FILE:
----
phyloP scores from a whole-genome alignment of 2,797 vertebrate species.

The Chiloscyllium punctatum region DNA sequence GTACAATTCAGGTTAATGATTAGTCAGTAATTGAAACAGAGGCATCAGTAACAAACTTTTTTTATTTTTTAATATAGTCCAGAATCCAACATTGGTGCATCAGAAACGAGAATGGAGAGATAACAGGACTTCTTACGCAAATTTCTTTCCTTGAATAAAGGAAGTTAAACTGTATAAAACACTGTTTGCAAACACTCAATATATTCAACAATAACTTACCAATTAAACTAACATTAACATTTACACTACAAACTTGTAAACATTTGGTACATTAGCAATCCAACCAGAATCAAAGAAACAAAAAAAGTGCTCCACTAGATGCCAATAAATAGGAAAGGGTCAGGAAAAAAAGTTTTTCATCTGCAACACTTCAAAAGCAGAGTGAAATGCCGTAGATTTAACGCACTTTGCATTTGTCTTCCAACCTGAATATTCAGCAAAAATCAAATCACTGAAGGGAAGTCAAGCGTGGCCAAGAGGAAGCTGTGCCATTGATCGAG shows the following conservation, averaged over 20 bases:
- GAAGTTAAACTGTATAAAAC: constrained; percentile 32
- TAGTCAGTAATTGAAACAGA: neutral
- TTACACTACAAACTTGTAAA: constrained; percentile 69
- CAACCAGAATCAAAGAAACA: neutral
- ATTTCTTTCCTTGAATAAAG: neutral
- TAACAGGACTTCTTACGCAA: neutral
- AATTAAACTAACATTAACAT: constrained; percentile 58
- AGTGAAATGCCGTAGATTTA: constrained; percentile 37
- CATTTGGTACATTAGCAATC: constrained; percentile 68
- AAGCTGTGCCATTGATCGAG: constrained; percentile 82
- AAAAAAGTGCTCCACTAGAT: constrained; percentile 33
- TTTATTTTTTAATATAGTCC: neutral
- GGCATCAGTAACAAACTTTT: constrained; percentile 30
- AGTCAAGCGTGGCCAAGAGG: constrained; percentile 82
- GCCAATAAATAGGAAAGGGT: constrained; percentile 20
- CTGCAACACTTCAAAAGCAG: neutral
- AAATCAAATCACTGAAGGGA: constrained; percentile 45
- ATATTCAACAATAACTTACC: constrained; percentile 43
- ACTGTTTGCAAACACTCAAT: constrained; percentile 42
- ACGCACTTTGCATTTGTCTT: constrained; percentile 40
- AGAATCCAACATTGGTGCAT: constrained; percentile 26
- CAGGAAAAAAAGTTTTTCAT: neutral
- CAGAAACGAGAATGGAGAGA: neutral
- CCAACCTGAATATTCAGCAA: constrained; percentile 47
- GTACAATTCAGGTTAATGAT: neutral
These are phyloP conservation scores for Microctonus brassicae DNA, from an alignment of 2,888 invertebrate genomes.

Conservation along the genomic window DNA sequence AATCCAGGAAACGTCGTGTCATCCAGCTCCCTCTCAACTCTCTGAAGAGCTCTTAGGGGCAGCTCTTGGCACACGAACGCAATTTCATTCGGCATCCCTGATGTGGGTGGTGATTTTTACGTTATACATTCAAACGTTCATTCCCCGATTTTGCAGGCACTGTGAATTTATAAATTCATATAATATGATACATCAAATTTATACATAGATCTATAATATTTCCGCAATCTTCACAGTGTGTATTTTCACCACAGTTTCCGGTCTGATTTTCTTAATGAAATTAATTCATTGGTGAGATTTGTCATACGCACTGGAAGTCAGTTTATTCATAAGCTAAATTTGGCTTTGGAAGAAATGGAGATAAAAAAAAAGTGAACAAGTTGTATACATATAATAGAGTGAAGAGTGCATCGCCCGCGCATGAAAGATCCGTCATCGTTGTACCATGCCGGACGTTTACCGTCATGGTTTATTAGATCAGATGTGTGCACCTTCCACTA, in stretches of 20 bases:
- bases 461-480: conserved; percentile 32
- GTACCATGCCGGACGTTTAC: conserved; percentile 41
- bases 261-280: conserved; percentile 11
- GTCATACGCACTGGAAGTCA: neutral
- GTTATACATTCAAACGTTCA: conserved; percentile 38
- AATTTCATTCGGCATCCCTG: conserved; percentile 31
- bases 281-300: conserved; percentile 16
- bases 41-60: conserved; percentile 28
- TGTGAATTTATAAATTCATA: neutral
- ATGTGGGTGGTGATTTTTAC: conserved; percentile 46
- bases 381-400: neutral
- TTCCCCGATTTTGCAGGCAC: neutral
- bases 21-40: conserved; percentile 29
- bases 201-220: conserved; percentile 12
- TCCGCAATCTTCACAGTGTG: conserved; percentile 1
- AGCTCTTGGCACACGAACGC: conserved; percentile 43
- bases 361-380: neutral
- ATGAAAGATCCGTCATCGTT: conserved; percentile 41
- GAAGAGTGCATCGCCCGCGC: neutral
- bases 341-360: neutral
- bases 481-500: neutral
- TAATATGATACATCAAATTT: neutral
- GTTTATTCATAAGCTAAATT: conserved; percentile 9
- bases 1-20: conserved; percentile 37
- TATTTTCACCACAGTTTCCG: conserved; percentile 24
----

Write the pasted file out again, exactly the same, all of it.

phyloP scores from a whole-genome alignment of 2,797 vertebrate species.

The Chiloscyllium punctatum region DNA sequence GTACAATTCAGGTTAATGATTAGTCAGTAATTGAAACAGAGGCATCAGTAACAAACTTTTTTTATTTTTTAATATAGTCCAGAATCCAACATTGGTGCATCAGAAACGAGAATGGAGAGATAACAGGACTTCTTACGCAAATTTCTTTCCTTGAATAAAGGAAGTTAAACTGTATAAAACACTGTTTGCAAACACTCAATATATTCAACAATAACTTACCAATTAAACTAACATTAACATTTACACTACAAACTTGTAAACATTTGGTACATTAGCAATCCAACCAGAATCAAAGAAACAAAAAAAGTGCTCCACTAGATGCCAATAAATAGGAAAGGGTCAGGAAAAAAAGTTTTTCATCTGCAACACTTCAAAAGCAGAGTGAAATGCCGTAGATTTAACGCACTTTGCATTTGTCTTCCAACCTGAATATTCAGCAAAAATCAAATCACTGAAGGGAAGTCAAGCGTGGCCAAGAGGAAGCTGTGCCATTGATCGAG shows the following conservation, averaged over 20 bases:
- GAAGTTAAACTGTATAAAAC: constrained; percentile 32
- TAGTCAGTAATTGAAACAGA: neutral
- TTACACTACAAACTTGTAAA: constrained; percentile 69
- CAACCAGAATCAAAGAAACA: neutral
- ATTTCTTTCCTTGAATAAAG: neutral
- TAACAGGACTTCTTACGCAA: neutral
- AATTAAACTAACATTAACAT: constrained; percentile 58
- AGTGAAATGCCGTAGATTTA: constrained; percentile 37
- CATTTGGTACATTAGCAATC: constrained; percentile 68
- AAGCTGTGCCATTGATCGAG: constrained; percentile 82
- AAAAAAGTGCTCCACTAGAT: constrained; percentile 33
- TTTATTTTTTAATATAGTCC: neutral
- GGCATCAGTAACAAACTTTT: constrained; percentile 30
- AGTCAAGCGTGGCCAAGAGG: constrained; percentile 82
- GCCAATAAATAGGAAAGGGT: constrained; percentile 20
- CTGCAACACTTCAAAAGCAG: neutral
- AAATCAAATCACTGAAGGGA: constrained; percentile 45
- ATATTCAACAATAACTTACC: constrained; percentile 43
- ACTGTTTGCAAACACTCAAT: constrained; percentile 42
- ACGCACTTTGCATTTGTCTT: constrained; percentile 40
- AGAATCCAACATTGGTGCAT: constrained; percentile 26
- CAGGAAAAAAAGTTTTTCAT: neutral
- CAGAAACGAGAATGGAGAGA: neutral
- CCAACCTGAATATTCAGCAA: constrained; percentile 47
- GTACAATTCAGGTTAATGAT: neutral
These are phyloP conservation scores for Microctonus brassicae DNA, from an alignment of 2,888 invertebrate genomes.

Conservation along the genomic window DNA sequence AATCCAGGAAACGTCGTGTCATCCAGCTCCCTCTCAACTCTCTGAAGAGCTCTTAGGGGCAGCTCTTGGCACACGAACGCAATTTCATTCGGCATCCCTGATGTGGGTGGTGATTTTTACGTTATACATTCAAACGTTCATTCCCCGATTTTGCAGGCACTGTGAATTTATAAATTCATATAATATGATACATCAAATTTATACATAGATCTATAATATTTCCGCAATCTTCACAGTGTGTATTTTCACCACAGTTTCCGGTCTGATTTTCTTAATGAAATTAATTCATTGGTGAGATTTGTCATACGCACTGGAAGTCAGTTTATTCATAAGCTAAATTTGGCTTTGGAAGAAATGGAGATAAAAAAAAAGTGAACAAGTTGTATACATATAATAGAGTGAAGAGTGCATCGCCCGCGCATGAAAGATCCGTCATCGTTGTACCATGCCGGACGTTTACCGTCATGGTTTATTAGATCAGATGTGTGCACCTTCCACTA, in stretches of 20 bases:
- bases 461-480: conserved; percentile 32
- GTACCATGCCGGACGTTTAC: conserved; percentile 41
- bases 261-280: conserved; percentile 11
- GTCATACGCACTGGAAGTCA: neutral
- GTTATACATTCAAACGTTCA: conserved; percentile 38
- AATTTCATTCGGCATCCCTG: conserved; percentile 31
- bases 281-300: conserved; percentile 16
- bases 41-60: conserved; percentile 28
- TGTGAATTTATAAATTCATA: neutral
- ATGTGGGTGGTGATTTTTAC: conserved; percentile 46
- bases 381-400: neutral
- TTCCCCGATTTTGCAGGCAC: neutral
- bases 21-40: conserved; percentile 29
- bases 201-220: conserved; percentile 12
- TCCGCAATCTTCACAGTGTG: conserved; percentile 1
- AGCTCTTGGCACACGAACGC: conserved; percentile 43
- bases 361-380: neutral
- ATGAAAGATCCGTCATCGTT: conserved; percentile 41
- GAAGAGTGCATCGCCCGCGC: neutral
- bases 341-360: neutral
- bases 481-500: neutral
- TAATATGATACATCAAATTT: neutral
- GTTTATTCATAAGCTAAATT: conserved; percentile 9
- bases 1-20: conserved; percentile 37
- TATTTTCACCACAGTTTCCG: conserved; percentile 24